By Allison Floyd
Wednesday, May 15th, 2013
Article Courtesy of
Growing Alabama

Few things are more Southern than tea.

But a Castleberry, Ala., company hopes to take its tea - an organic soil amendment made from composted waste - beyond Dixie and into other farming regions.

GEC Organic’s liquid soil amendment, like the company’s other products, is refined using natural processes at the company’s 70-acre site in South Central Alabama. The three main ingredients of the compost - chicken litter, wood shavings and charcoal - are combined and composted into a fertilizer suitable for organic growing operations.

“It gives you better water retention and doesn’t run off as readily as synthetic fertilizers. It won’t create a hardness in the ground. It won’t dissipate into the atmosphere,” said GEC president and CEO Peter Ubaldi. “It goes into the soil and remediates the soil over a long time."

“Over the years, when you continue to use our products, it rebuilds the soil that before you were taking away from. Now, you are rebuilding it.”

GEC takes chicken litter from area broiler houses and green waste from local lumber yards - chicken litter because of its high nutrient value and wood shavings for their carbon value. Granulated charcoal from lumber waste is added to increase potash levels in the compost.

The waste is combined into long troughs called windrows, turned on a regular schedule and sprayed with a proprietary compound called OSA101liquid to encourage aerobic micro-organisms that facilitate decomposition and kill anaerobic microbes that cause a foul smell. The result is a nutritious, odor-free soil amendment that is 6 percent nitrogen, 8 percent phosphate and 8 percent soluble potash.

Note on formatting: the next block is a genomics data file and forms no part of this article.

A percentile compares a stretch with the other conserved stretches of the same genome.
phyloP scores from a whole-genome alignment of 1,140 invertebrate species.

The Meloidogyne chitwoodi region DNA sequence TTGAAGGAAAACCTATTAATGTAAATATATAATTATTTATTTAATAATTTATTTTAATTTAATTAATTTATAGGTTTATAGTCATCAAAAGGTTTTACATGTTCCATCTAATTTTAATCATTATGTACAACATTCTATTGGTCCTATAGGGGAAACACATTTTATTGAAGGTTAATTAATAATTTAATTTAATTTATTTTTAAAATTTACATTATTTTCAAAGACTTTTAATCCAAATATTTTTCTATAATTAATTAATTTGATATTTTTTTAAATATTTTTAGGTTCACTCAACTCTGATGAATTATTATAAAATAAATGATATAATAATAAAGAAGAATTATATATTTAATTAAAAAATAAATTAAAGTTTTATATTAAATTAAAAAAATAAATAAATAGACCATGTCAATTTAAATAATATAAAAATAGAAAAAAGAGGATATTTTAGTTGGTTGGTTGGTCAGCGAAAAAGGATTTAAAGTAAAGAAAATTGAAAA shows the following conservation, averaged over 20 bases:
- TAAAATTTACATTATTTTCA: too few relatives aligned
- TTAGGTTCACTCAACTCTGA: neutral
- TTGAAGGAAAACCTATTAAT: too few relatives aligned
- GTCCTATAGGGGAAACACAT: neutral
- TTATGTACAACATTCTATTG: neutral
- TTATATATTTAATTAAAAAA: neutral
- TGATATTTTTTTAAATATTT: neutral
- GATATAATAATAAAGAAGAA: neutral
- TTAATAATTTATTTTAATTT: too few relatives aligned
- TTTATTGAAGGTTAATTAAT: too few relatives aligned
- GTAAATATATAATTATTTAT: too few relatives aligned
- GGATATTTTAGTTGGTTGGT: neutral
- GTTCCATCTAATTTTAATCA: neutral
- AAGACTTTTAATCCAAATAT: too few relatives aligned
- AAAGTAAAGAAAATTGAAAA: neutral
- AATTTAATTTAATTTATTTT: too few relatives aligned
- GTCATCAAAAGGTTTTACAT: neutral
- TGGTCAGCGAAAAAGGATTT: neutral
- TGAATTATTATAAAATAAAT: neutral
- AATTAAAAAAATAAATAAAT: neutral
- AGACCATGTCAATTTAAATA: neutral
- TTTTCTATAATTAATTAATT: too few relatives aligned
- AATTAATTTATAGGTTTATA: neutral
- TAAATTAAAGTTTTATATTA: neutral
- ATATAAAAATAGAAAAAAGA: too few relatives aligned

Test plots at Auburn University and Alabama A&M have shown good results, and growers are sharing their success stories with others, Ubaldi said.

The company produces up to 20,000 yards of the organic fertilizer and over 30,000 gallons of organic compost teas and soil inoculants each month.

That still makes GEC Organics relatively small, but Ubaldi is looking to expand. After a little more than a year in business, the company is reaching large growers in several states, serving some row-crop farmers and smaller-scale citrus growers.

The plant in Castleberry, Ala., serves most anywhere in the Southeast, and company representatives have visited Hawaii to discuss the development of a second soil amendment production facility there.

To view this article on the Growing Alabama website, click
here.


© 2015 GECOrganics. All rights reserved.
Phone: (251) 966-2300
Castleberry, Al 36432, 630 Conecuh County Road 23